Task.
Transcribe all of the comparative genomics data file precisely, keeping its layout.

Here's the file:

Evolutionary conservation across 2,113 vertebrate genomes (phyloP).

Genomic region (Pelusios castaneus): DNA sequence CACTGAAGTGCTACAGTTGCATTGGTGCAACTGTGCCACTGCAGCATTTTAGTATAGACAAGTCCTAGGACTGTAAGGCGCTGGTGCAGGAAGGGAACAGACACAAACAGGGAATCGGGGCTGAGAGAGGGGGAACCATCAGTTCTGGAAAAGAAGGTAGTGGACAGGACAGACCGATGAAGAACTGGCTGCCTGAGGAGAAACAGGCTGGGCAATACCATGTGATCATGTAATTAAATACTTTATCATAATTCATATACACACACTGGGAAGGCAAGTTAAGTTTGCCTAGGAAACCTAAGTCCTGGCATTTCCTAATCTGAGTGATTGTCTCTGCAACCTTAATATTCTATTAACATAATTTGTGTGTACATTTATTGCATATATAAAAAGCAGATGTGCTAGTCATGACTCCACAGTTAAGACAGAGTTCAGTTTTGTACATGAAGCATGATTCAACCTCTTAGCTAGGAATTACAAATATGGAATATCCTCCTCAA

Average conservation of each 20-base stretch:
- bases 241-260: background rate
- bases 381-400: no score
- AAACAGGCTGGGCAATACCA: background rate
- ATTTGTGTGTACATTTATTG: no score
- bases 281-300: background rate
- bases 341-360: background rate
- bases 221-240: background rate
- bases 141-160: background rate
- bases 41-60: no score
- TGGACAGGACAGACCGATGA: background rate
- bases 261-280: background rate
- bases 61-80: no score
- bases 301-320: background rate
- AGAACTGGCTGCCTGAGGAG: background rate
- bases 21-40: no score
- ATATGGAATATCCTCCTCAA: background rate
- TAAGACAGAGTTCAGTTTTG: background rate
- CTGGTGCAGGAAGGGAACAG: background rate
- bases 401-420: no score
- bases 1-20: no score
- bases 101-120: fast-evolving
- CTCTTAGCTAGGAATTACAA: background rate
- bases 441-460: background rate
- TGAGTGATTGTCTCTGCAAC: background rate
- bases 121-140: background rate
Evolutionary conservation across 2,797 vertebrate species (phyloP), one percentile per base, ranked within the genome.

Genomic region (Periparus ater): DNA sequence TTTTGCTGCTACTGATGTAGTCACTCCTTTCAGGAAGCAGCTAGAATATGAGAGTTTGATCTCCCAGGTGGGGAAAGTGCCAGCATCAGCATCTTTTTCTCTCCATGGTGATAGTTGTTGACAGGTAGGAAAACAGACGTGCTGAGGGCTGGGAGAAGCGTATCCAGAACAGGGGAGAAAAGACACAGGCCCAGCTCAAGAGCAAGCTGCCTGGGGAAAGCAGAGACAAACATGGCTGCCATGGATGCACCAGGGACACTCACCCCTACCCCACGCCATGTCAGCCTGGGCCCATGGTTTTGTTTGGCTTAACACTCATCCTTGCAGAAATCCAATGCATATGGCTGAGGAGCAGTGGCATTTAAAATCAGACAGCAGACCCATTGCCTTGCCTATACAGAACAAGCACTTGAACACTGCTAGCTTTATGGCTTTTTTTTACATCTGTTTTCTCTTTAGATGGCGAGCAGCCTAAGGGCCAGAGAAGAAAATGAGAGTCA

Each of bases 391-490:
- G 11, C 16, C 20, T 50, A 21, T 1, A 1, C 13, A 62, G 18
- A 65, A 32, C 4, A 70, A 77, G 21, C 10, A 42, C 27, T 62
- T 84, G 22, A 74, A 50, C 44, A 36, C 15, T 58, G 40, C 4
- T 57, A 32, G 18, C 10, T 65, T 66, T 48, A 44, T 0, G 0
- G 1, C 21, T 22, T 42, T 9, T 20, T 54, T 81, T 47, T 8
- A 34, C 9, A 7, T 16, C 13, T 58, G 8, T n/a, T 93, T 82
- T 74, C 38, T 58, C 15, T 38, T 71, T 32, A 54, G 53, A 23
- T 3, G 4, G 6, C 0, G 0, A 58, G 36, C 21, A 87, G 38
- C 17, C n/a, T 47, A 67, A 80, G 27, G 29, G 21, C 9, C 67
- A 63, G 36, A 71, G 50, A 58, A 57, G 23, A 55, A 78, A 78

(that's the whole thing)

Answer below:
Evolutionary conservation across 2,113 vertebrate genomes (phyloP).

Genomic region (Pelusios castaneus): DNA sequence CACTGAAGTGCTACAGTTGCATTGGTGCAACTGTGCCACTGCAGCATTTTAGTATAGACAAGTCCTAGGACTGTAAGGCGCTGGTGCAGGAAGGGAACAGACACAAACAGGGAATCGGGGCTGAGAGAGGGGGAACCATCAGTTCTGGAAAAGAAGGTAGTGGACAGGACAGACCGATGAAGAACTGGCTGCCTGAGGAGAAACAGGCTGGGCAATACCATGTGATCATGTAATTAAATACTTTATCATAATTCATATACACACACTGGGAAGGCAAGTTAAGTTTGCCTAGGAAACCTAAGTCCTGGCATTTCCTAATCTGAGTGATTGTCTCTGCAACCTTAATATTCTATTAACATAATTTGTGTGTACATTTATTGCATATATAAAAAGCAGATGTGCTAGTCATGACTCCACAGTTAAGACAGAGTTCAGTTTTGTACATGAAGCATGATTCAACCTCTTAGCTAGGAATTACAAATATGGAATATCCTCCTCAA

Average conservation of each 20-base stretch:
- bases 241-260: background rate
- bases 381-400: no score
- AAACAGGCTGGGCAATACCA: background rate
- ATTTGTGTGTACATTTATTG: no score
- bases 281-300: background rate
- bases 341-360: background rate
- bases 221-240: background rate
- bases 141-160: background rate
- bases 41-60: no score
- TGGACAGGACAGACCGATGA: background rate
- bases 261-280: background rate
- bases 61-80: no score
- bases 301-320: background rate
- AGAACTGGCTGCCTGAGGAG: background rate
- bases 21-40: no score
- ATATGGAATATCCTCCTCAA: background rate
- TAAGACAGAGTTCAGTTTTG: background rate
- CTGGTGCAGGAAGGGAACAG: background rate
- bases 401-420: no score
- bases 1-20: no score
- bases 101-120: fast-evolving
- CTCTTAGCTAGGAATTACAA: background rate
- bases 441-460: background rate
- TGAGTGATTGTCTCTGCAAC: background rate
- bases 121-140: background rate
Evolutionary conservation across 2,797 vertebrate species (phyloP), one percentile per base, ranked within the genome.

Genomic region (Periparus ater): DNA sequence TTTTGCTGCTACTGATGTAGTCACTCCTTTCAGGAAGCAGCTAGAATATGAGAGTTTGATCTCCCAGGTGGGGAAAGTGCCAGCATCAGCATCTTTTTCTCTCCATGGTGATAGTTGTTGACAGGTAGGAAAACAGACGTGCTGAGGGCTGGGAGAAGCGTATCCAGAACAGGGGAGAAAAGACACAGGCCCAGCTCAAGAGCAAGCTGCCTGGGGAAAGCAGAGACAAACATGGCTGCCATGGATGCACCAGGGACACTCACCCCTACCCCACGCCATGTCAGCCTGGGCCCATGGTTTTGTTTGGCTTAACACTCATCCTTGCAGAAATCCAATGCATATGGCTGAGGAGCAGTGGCATTTAAAATCAGACAGCAGACCCATTGCCTTGCCTATACAGAACAAGCACTTGAACACTGCTAGCTTTATGGCTTTTTTTTACATCTGTTTTCTCTTTAGATGGCGAGCAGCCTAAGGGCCAGAGAAGAAAATGAGAGTCA

Each of bases 391-490:
- G 11, C 16, C 20, T 50, A 21, T 1, A 1, C 13, A 62, G 18
- A 65, A 32, C 4, A 70, A 77, G 21, C 10, A 42, C 27, T 62
- T 84, G 22, A 74, A 50, C 44, A 36, C 15, T 58, G 40, C 4
- T 57, A 32, G 18, C 10, T 65, T 66, T 48, A 44, T 0, G 0
- G 1, C 21, T 22, T 42, T 9, T 20, T 54, T 81, T 47, T 8
- A 34, C 9, A 7, T 16, C 13, T 58, G 8, T n/a, T 93, T 82
- T 74, C 38, T 58, C 15, T 38, T 71, T 32, A 54, G 53, A 23
- T 3, G 4, G 6, C 0, G 0, A 58, G 36, C 21, A 87, G 38
- C 17, C n/a, T 47, A 67, A 80, G 27, G 29, G 21, C 9, C 67
- A 63, G 36, A 71, G 50, A 58, A 57, G 23, A 55, A 78, A 78